Colorado is the latest state to change its laws to make 21 the minimum age to purchase tobacco products, as Gov. Jared Polis signed HB20-1001 into law on Tuesday, with the increase taking effect immediately.

The bill brings the state into compliance with the federal minimum age to purchase tobacco products, which was signed into law in December 2019 by President Trump as part of a spending bill. However, since enforcement of such laws are generally handled at the local level, states, counties and cities have had to revise their current laws to allow for enforcement. It will also help keep the state eligible for federal grant money earmarked for reducing tobacco use.

While the bill raises the minimum age to purchase tobacco, it also repeals the criminal penalty for purchasing or attempting to purchase the products as a minor. Under the previous law, a minor could be convicted of a class 2 petty offense subject to a $100 fine.

The bill also deals with several retail-related regulations, namely requiring that every retailer of tobacco products in the state be licensed as of July 1, 2021, with licenses likely to cost no more than $400 per year, but which could increase to $600 if statewide compliance rates fall below a 90 percent threshold. New tobacco retailers will be prohibited within 500 feet of a school, while retailers that sell electronic smoking device products will be prohibited from advertising those products in a manner that is visible from outside the retail location.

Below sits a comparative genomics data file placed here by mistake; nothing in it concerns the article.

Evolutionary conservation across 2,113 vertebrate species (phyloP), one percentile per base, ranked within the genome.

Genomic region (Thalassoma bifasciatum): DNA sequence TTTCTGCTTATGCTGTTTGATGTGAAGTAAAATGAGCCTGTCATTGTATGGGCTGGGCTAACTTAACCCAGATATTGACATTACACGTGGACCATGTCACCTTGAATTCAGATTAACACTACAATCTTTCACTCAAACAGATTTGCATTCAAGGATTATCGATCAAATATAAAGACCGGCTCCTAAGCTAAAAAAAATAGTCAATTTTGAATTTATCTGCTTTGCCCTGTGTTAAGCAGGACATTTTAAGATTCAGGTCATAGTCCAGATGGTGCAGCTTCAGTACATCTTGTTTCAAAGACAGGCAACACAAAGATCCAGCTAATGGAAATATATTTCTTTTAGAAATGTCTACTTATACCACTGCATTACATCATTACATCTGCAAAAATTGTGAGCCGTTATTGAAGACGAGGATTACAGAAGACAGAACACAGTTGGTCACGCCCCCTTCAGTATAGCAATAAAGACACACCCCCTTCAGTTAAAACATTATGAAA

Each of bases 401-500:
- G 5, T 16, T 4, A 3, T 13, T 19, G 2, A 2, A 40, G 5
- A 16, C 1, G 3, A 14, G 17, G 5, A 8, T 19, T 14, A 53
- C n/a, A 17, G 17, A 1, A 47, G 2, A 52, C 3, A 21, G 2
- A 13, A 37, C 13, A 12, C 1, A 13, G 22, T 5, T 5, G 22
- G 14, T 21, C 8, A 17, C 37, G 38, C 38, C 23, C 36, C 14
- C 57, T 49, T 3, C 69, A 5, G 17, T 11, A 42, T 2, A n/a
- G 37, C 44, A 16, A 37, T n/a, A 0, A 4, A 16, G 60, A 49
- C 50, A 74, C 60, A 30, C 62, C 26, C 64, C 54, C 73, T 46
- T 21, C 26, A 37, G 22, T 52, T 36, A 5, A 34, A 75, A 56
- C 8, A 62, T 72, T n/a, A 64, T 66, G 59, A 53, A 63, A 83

Certain fines for violating the law will see a significant increase, as the monetary fine for a fifth violation within 24 months jumps from $1,000 to $15,000, as does the penalty for a fourth violation within 36 months of an initial violation. It also implements temporary suspensions of a retailer’s license, starting with a seven-day suspension for two violations within a 36-month period, which then increases to 30 days for a third violation in that same time frame. A subsequent violation would cost the retailer its license for three years.

Retailers are also now prohibited from permitting a person under 18 years of age to sell or participate in the sale of tobacco products, and the minimum number of annual compliance checks required of each retail location will increase to two per year or at least the minimum number annually required by federal regulation, whichever number is greater.

The age to present identification before purchasing tobacco products is also going up, as retailers are now required to check the identification of any person who appears to be under 50-years-old before selling them a tobacco product.

HB20-1001 passed the Senate by a 22-12 vote in early June, while the House of Representatives approved it in March by a 39-22 vote.

Patrick Lagreid

I strive to capture the essence of a cigar and the people behind them in my work – every cigar you light up is the culmination of the work of countless people and often represents generations of struggle and stories. For me, it’s about so much more than the cigar – it’s about the story behind it, the experience of enjoying the work of artisans and the way that a good cigar can bring people together. In addition to my work with halfwheel, I’m the public address announcer for the Colorado Rockies and Arizona Diamondbacks during spring training, as well as for the Salt River Rafters of the Arizona Fall League, the WNBA's Phoenix Mercury and the Arizona Rattlers of the Indoor Football League. I also work in a number of roles for, plus I'm a voice over artist. I previously covered the Phoenix and national cigar scene for, and was an editor for Cigar Snob magazine.